On the one hand, in the case of reviving the idea of one strong Islamic government. In a real-time question and answer situation, this question could unanimously gather the response of “yes” due to the shared identity as Muslims knowing that we were once led by a single person, Prophet Muhammad (pbuh), then the caliphs after him.

However, nowadays, in a deeper look, it can be seen that the concept is no more relevant and effective, rather would create bigger fissures. Muslims around the world are not within a single form of creed or identity of Islam. There are Sunnis, Shiites, Sufis, and many other sects that affiliate themselves as Muslims, whereas one might go against another.

For instance, Saudi Arabia and Iran are known to be hardcore rivals. Do you think that Shiites are going to follow the order from the Sunnis? Absolutely no. Supported by history and predicted by political scientists. And as we can see, isn’t it one of the reasons why Syria is in havoc/chaos is because their leaders do not represent the greater public? Moreover, the condition and situation of Muslims differ from one place to another. We can’t impose what is wajib (obligatory) in Iran must be wajib in Europe and America because the environment is different. Meaning Islam is not confined to one or single worldview and perspective, which was even more pointed out in geopolitics.

Third, there are plenty of concepts, matters and notions regarding Muslim politics that make it impossible for everyone to avoid dealing with it, especially for political science students. Among the leading concepts is pan-Islamism. Although this particular term may still appear vague, that is because of the broad image that it brings. Many, including myself, were not aware of this concept.

According to Jawad (1997):

Pan-Islamism emerged during the late nineteenth century; it aims to unify the Muslim world via its commonly held Islamic beliefs. It emphasises the universality of Islam and hence the union of Muslim peoples by arguing that ‘the idea of political unity is inherent in Islam, whose character is a priori international, no less than a complete moral, cultural, legal, social and political system (p. 140).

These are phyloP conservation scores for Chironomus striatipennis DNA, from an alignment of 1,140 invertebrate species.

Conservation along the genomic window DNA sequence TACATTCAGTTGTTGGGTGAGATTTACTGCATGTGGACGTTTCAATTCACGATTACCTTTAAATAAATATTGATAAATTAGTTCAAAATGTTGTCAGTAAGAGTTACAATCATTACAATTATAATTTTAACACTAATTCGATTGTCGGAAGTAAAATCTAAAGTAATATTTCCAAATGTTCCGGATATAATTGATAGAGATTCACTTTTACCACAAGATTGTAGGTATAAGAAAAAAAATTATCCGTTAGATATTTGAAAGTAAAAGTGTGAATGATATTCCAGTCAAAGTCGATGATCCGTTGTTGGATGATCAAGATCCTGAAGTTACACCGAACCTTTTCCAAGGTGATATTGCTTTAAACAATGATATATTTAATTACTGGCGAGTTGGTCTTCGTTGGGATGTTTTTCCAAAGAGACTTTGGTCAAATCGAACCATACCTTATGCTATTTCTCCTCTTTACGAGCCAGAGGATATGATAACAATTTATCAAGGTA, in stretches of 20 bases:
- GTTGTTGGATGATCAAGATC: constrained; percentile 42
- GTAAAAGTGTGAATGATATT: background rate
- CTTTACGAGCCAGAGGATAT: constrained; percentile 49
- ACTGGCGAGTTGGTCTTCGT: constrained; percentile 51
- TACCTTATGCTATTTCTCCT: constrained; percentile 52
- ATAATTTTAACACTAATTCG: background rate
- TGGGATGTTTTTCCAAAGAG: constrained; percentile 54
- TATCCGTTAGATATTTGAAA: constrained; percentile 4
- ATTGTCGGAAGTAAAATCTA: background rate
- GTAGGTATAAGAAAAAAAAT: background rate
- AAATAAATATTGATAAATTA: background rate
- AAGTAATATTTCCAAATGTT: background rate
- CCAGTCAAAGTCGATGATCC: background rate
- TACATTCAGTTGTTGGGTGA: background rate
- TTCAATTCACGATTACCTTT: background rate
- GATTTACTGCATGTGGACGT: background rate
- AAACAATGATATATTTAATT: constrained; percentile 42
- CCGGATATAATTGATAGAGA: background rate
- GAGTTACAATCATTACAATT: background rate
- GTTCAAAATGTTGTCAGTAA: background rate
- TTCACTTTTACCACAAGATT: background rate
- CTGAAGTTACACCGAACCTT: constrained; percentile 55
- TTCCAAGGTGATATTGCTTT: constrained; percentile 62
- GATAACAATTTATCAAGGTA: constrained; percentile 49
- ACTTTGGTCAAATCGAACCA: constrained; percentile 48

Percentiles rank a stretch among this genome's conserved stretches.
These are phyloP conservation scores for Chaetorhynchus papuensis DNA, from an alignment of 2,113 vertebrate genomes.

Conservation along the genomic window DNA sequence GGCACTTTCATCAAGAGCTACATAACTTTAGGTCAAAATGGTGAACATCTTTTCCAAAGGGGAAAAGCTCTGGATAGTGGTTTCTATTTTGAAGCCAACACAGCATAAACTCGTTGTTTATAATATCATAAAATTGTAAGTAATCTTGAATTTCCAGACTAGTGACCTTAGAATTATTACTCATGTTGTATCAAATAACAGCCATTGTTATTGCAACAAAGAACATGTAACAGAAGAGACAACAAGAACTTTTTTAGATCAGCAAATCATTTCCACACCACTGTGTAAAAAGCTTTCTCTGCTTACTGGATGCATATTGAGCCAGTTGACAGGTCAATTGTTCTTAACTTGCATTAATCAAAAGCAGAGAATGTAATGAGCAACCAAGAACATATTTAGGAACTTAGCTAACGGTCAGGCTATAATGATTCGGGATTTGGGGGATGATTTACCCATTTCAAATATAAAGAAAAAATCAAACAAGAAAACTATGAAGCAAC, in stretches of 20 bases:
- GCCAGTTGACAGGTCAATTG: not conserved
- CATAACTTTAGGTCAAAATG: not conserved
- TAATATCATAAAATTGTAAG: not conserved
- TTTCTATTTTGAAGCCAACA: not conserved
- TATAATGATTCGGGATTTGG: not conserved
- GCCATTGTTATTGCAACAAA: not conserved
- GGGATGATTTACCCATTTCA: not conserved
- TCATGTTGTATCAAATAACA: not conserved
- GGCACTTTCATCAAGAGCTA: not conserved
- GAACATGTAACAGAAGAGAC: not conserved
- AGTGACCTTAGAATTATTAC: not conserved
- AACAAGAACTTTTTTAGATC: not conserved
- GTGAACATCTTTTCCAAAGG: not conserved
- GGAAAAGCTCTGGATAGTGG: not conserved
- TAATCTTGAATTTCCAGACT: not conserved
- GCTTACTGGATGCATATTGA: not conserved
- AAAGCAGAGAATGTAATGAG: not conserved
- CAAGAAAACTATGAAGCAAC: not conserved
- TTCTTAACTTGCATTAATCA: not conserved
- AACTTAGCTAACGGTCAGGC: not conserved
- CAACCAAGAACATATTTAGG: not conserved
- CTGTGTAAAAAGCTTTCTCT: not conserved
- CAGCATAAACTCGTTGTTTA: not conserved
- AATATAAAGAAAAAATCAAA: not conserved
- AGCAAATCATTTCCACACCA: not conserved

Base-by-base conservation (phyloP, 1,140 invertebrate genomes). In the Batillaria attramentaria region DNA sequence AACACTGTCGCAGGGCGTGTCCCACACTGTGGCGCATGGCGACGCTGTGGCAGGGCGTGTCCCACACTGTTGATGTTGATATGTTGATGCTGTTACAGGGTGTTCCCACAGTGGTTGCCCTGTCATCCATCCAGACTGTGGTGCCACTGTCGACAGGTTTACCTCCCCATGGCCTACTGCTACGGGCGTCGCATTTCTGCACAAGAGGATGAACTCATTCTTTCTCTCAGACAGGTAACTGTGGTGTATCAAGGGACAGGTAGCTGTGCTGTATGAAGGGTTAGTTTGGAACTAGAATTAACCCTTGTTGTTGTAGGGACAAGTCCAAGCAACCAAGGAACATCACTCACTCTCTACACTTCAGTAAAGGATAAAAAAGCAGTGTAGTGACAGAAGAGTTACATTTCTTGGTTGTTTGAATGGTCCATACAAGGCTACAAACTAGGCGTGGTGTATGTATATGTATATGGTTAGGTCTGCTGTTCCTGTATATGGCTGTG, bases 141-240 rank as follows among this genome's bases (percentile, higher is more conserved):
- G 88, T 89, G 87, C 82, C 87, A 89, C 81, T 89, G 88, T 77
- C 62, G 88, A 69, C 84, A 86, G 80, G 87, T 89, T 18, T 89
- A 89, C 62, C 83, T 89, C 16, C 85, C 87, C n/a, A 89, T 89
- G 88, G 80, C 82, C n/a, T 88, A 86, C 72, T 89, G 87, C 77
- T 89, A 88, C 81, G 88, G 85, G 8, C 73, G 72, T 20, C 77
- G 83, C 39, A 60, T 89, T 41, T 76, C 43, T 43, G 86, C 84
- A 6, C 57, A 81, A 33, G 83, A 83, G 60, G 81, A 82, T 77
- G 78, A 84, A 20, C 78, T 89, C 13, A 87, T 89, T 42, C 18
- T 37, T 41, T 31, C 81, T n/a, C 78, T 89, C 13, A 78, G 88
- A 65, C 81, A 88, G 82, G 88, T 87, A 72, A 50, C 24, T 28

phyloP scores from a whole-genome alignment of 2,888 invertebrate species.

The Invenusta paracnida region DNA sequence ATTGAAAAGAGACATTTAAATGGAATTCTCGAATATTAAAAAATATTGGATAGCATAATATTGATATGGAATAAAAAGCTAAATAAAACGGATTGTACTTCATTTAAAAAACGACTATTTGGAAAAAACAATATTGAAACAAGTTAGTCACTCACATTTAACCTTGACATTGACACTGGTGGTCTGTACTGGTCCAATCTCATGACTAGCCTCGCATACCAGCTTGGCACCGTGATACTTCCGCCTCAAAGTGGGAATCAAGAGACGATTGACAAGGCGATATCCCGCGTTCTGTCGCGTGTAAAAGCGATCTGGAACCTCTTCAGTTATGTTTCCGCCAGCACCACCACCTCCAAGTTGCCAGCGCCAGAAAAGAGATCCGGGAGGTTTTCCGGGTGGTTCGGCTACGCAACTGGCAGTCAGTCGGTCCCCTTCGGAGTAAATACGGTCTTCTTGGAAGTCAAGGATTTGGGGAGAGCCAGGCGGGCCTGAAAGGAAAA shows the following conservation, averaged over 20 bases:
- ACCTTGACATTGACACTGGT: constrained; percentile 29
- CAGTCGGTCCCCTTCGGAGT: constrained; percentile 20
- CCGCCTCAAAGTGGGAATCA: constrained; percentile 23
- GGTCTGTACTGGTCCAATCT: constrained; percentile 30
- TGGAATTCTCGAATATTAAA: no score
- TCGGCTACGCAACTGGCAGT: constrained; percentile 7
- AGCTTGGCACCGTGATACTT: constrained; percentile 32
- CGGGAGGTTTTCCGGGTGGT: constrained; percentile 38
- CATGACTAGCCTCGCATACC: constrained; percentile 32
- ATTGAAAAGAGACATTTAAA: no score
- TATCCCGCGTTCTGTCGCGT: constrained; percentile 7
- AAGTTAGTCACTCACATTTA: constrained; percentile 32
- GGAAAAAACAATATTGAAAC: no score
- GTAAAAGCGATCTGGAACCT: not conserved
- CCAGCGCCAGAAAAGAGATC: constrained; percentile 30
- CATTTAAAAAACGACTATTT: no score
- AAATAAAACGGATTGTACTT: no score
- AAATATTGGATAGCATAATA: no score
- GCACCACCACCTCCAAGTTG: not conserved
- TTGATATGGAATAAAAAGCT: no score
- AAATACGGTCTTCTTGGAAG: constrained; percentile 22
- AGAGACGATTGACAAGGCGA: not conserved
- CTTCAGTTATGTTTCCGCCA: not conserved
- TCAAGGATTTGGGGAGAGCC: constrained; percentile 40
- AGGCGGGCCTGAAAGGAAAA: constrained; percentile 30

We may know about the topics, issues and history that encompassed it but are not mindful of what it really is. To give an example, some know about the decline and collapse of the Ottoman empire yet doesn’t know that it was the start of the pan-Islamism when in the late 19th century, Sultan Abdul Hamed II said that the empire is weakening due to the lack of unity. However, this can’t be blamed on the common Muslim, since in the first place, it was not popular due to the difficulty of finding one unique, strong and charismatic leader that would be the bearer of it. 

Another thing is the unrealised reality that monarchy is not the Islamic political system. Many people nowadays think that monarchies such as in the Kingdom of Saudi Arabia are the manifestation of the Islamic political system due to its global influence, especially in the Muslim world and because it was the place of Prophet Muhammad (PBUH), thus imprinting an unchallenged notion in people’s minds.

And prior to the horizons of international relations, here we are talking about the relationship to contest or cooperate between states in an international scheme, whereby each state, especially the powerful ones, are trying to promote their identity and influence other state actors and be viewed as the true voice of the Muslim ummah, for instance, the Saudis Salafism, Iran’s Shia beliefs, or Turkey’s liberalism. Other than the fact that every action of a Muslim nation would directly or indirectly influence other states, and that’s how Muslim politics deal with international relations.

Lastly, under this section is the notion of political pluralism. It was defined by Galston (2009) as “an understanding of social life that comprises multiple sources of authority-individuals, parents, civil associations, faith-based institutions, and the state, among others – no one of which is dominant in all spheres, for all purposes, on all occasions.” Despite its excellent façade, it is still seen as unIslamic and causes chaos in the Muslim world. But we have to accept that we can accept political ideas that do not come from our own tradition, it doesn’t mean that if something did not come from Muslims a thousand years ago it is already bad. In addition, we need to accept that Muslims did not create everything, which is not an issue; instead, we need to know that there is still a lot that we do not know. 

To sum up, it is very evident on the ground that we Muslims are still living in a realm of one-sided dimension, but this could not be blamed on us because there are lots of things that were not clearly explained to the common people.

It is our job, as students and academicians, to spread awareness to the greater public and be part of the revolutionary era of knowledge. Furthermore, in order to learn from this course, a student must be open-minded, should not be biased and ready to accept facts and figures.

It is not right to be the counterpart of Islamophobic people in the Muslim world. Mind and intellect must be the driving force in learning rather than emotions to avoid rejecting truth under the daylight. Muslim politics and international relations are two side-by-side matters that matter. A bright future is seen ahead for the Muslim world if we keep going on the right track and strengthen the sense of ummah.***